After the moderate success of Clark Bernstein’s Dreidel of Dread — the first film in his and writing partner Jerry Skwiski’s “Holiday Horrors” trilogy — the duo set to work on The Twelve Slays of Christmas, set for release in early December 1992. Reaction was mixed regarding the ridiculous ending of Dreidel (the killer literally steps out of the shadows and is revealed to be a character no one has even spoken to throughout the course of the film) and the duo said in stated reports that they wanted to make sure there was no chance audiences would feel cheated this time around. How well they kept this promise is up for debate, though, as reaction to Twelve Slays was even more mixed.
The film opens approximately one week after Dreidel, with Detective Reuben Goldman (again portrayed by Tommy Cline) still recovering from his encounter with the Dreidel Killer. He isn’t given much time to rest though, as a young man named Johnny has been found murdered in the city park. His body is strung up in a tree, a noose tight around his neck. Pinned to his shirt is a note with the words “On the first day of Christmas, my true love gave to me…” The note is signed “S.C.” Cline is once again perfect in the role of Goldman, and he’s one of the only things that stays consistently good throughout the trilogy of films, even when given shoddy material. And unfortunately, there’s quite a bit of shoddy material in this film.
From the beginning, the production was mired in problems. Bernstein and Skwiski reportedly couldn’t agree on a story, and so each turned in separate ideas to the studio, who in turn hired a young writer named Mel Kirkland to mold the best parts of each treatment into a working script. Kirkland delivered a first draft in early February 1992, a mere month before shooting was scheduled to begin. Executives at Liberation Films were happy with his draft and pushed forward with shooting.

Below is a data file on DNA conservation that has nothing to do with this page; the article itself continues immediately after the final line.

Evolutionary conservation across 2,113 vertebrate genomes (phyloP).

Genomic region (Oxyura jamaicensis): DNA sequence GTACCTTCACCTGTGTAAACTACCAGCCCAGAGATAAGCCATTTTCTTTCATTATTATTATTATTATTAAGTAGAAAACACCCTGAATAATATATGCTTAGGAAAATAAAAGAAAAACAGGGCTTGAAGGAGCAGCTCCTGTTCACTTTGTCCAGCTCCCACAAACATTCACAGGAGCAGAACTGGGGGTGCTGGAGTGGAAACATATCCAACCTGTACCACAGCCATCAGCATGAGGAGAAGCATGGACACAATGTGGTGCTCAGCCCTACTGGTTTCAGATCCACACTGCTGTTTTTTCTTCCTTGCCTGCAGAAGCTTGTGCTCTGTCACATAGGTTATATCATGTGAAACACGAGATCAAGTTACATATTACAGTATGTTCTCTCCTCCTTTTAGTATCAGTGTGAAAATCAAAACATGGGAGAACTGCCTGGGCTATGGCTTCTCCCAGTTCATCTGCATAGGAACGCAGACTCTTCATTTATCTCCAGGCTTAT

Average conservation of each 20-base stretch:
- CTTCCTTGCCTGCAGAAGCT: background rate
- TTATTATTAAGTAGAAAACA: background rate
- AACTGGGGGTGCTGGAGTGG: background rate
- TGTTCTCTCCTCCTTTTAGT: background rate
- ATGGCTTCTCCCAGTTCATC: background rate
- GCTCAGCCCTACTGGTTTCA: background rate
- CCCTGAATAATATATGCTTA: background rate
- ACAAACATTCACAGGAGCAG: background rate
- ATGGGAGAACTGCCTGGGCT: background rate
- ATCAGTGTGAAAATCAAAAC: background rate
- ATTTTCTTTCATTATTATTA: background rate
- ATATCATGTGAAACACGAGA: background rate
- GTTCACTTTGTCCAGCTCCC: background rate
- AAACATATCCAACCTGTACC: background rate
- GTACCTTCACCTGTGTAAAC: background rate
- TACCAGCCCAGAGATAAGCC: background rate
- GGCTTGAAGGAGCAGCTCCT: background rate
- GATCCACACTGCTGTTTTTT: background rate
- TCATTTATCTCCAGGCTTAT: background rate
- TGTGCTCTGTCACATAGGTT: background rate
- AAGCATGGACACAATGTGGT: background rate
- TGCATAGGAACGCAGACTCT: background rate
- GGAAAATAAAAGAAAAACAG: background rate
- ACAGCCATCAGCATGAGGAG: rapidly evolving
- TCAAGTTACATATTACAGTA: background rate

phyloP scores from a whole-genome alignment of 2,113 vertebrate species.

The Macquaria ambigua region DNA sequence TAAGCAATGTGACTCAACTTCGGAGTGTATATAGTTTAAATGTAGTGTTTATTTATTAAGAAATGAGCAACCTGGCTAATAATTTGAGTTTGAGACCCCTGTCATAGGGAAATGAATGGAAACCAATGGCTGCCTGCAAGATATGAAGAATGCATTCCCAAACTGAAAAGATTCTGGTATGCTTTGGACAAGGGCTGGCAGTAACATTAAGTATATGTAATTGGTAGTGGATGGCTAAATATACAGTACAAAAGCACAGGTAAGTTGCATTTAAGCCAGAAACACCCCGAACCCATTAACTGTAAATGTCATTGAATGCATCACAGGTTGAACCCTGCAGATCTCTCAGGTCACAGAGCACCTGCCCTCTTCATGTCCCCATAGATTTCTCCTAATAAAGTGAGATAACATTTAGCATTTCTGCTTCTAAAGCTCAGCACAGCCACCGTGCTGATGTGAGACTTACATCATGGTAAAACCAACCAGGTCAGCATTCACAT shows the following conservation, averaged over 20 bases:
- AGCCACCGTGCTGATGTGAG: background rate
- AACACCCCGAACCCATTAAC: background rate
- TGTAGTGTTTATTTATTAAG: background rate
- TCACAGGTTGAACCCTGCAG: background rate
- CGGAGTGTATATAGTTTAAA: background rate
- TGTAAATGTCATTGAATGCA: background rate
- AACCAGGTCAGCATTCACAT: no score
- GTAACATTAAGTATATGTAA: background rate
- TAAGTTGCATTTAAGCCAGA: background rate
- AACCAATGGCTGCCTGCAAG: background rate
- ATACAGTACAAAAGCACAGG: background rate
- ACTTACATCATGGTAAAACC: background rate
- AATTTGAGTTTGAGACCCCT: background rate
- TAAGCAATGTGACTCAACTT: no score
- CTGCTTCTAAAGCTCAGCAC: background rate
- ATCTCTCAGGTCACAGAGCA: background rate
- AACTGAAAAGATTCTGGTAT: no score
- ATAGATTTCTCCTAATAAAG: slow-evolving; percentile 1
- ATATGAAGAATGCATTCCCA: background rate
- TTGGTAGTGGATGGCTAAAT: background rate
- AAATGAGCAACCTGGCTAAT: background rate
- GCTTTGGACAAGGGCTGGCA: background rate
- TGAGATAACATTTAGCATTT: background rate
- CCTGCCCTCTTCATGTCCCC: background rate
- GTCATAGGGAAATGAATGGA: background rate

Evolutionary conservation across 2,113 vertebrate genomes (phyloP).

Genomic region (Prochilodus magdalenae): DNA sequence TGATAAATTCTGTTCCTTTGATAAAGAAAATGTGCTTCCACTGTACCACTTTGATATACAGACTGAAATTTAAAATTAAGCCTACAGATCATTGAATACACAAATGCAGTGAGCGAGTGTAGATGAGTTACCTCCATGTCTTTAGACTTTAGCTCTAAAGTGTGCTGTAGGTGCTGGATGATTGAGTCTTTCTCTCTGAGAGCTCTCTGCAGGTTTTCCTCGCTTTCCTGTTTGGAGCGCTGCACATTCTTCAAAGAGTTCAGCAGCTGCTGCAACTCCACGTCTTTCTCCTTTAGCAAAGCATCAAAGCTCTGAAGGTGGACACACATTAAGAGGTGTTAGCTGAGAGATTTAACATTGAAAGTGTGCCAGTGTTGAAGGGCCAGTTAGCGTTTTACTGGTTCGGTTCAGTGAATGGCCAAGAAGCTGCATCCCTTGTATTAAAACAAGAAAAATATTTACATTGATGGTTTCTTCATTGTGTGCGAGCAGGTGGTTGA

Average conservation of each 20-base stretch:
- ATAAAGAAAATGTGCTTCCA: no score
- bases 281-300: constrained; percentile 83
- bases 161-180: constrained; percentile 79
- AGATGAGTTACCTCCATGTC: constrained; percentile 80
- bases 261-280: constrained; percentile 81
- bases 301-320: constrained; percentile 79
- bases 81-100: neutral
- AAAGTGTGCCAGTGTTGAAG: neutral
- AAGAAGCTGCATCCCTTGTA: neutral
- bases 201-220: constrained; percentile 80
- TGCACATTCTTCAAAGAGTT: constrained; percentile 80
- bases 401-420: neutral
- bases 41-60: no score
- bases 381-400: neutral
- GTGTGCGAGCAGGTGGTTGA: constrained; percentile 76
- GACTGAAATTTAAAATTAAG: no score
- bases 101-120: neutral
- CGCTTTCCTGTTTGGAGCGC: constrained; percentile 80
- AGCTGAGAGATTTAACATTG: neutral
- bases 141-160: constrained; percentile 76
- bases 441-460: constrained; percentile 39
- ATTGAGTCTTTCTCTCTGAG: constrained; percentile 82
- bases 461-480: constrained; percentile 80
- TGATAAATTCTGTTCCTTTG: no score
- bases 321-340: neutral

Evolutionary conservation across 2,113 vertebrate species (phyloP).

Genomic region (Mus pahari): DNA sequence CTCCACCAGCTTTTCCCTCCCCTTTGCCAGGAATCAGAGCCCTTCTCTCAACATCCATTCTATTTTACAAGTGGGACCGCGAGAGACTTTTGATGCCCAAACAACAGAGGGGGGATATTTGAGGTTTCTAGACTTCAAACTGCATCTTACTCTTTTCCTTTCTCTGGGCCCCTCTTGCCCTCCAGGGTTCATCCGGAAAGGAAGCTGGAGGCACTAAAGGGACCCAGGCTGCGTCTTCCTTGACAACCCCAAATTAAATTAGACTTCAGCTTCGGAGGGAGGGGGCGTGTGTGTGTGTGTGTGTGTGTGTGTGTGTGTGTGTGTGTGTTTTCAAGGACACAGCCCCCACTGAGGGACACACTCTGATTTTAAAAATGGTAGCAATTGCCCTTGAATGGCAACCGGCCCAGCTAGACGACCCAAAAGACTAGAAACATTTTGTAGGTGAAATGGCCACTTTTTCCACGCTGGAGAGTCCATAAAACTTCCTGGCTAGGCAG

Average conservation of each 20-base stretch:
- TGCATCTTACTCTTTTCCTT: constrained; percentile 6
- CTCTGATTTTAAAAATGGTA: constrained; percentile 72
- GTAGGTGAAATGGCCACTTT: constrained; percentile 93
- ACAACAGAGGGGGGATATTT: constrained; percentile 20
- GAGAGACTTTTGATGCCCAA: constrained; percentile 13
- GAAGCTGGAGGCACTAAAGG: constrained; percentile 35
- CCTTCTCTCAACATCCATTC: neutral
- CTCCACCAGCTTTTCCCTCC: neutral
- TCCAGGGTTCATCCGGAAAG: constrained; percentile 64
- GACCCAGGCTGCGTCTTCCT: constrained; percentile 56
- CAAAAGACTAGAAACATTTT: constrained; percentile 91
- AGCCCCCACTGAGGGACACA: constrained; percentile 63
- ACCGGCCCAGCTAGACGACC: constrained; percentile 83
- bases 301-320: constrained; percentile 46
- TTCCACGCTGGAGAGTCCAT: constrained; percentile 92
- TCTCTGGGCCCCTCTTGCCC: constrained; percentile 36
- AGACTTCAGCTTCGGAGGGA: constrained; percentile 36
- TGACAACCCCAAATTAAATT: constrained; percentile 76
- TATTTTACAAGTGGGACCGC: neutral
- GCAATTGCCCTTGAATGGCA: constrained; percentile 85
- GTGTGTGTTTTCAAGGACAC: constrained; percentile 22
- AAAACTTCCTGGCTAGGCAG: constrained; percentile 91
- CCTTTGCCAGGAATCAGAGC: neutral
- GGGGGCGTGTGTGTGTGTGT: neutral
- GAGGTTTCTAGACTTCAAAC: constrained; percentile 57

The mood on set was tense, with Bernstein and Skwiski refusing to speak to one another without lawyers present, and this detachment comes through in the film, with many scenes falling flat and the actors seemingly unsure of what to do, as if Bernstein had forgotten how to do the one thing he’d done reasonably well on the last film.
The murder of a girl named Lisa and another calling card (“On the second day of Christmas, my true love gave to me…”) leave Goldman feeling helpless to stop the murderer. He visits the Dreidel Killer in prison and for whatever reason, the convicted murderer seems to know a lot about the ongoing case. In the previous film, we spent no real time with the killer after he was revealed so seeing him played as a psychopathic genius is slightly strange. He delivers enough expository dialogue that just about anyone would be able to figure out the film from that point forward.
As it turns out, a man dressed as Santa Claus is committing the murders (information which was carelessly given away in the marketing materials), and, like the first film, his motive and identity are ridiculous. Goldman is somehow able to piece it all together, and despite Cline’s acting ability, even he has difficulty selling Goldman’s pure luck in the case.
Along the road to the finale, there’s a ludicrous phone conversation with the Santa Claus Killer, where he tells Goldman that if he doesn’t find him by December 25th, he’ll disappear forever. The Dreidel Killer escapes from prison. Goldman finalizes his divorce (even though it’s never mentioned at all in the previous film). All of these moments come to a head in an abandoned church, where both killers and Goldman’s ex-wife appear, complicating matters even further. It’s a jumbled mess that makes absolutely no sense. It’s almost like Kirkland got lost while trying to piece together both sets of ideas from the two men and just sort of slapped together something that would end the movie at a studio-approved moment, setting up for the final chapter, 1994’s “The Kwanzaa Killer.”
There’s no real reason to ever watch The Twelve Slays of Christmas other than Tommy Cline’s once again excellent performance. He’s the only thing keeping this movie afloat, but even he must’ve sensed the material was a little weak and there are a few scenes where you can tell he’s become frustrated and upset. There’s a particularly sad moment towards the end of the film, when Goldman shouts, “I don’t know what to do!” where it seems he’s just talking to the director and not acting anymore.
Watch The Twelve Slays of Christmas only if you want to a watch a cinematic train wreck by two flash-in-the-pan creatives who thought they had more talent than they actually did. But at least it’s not as bad as The Kwanzaa Killer.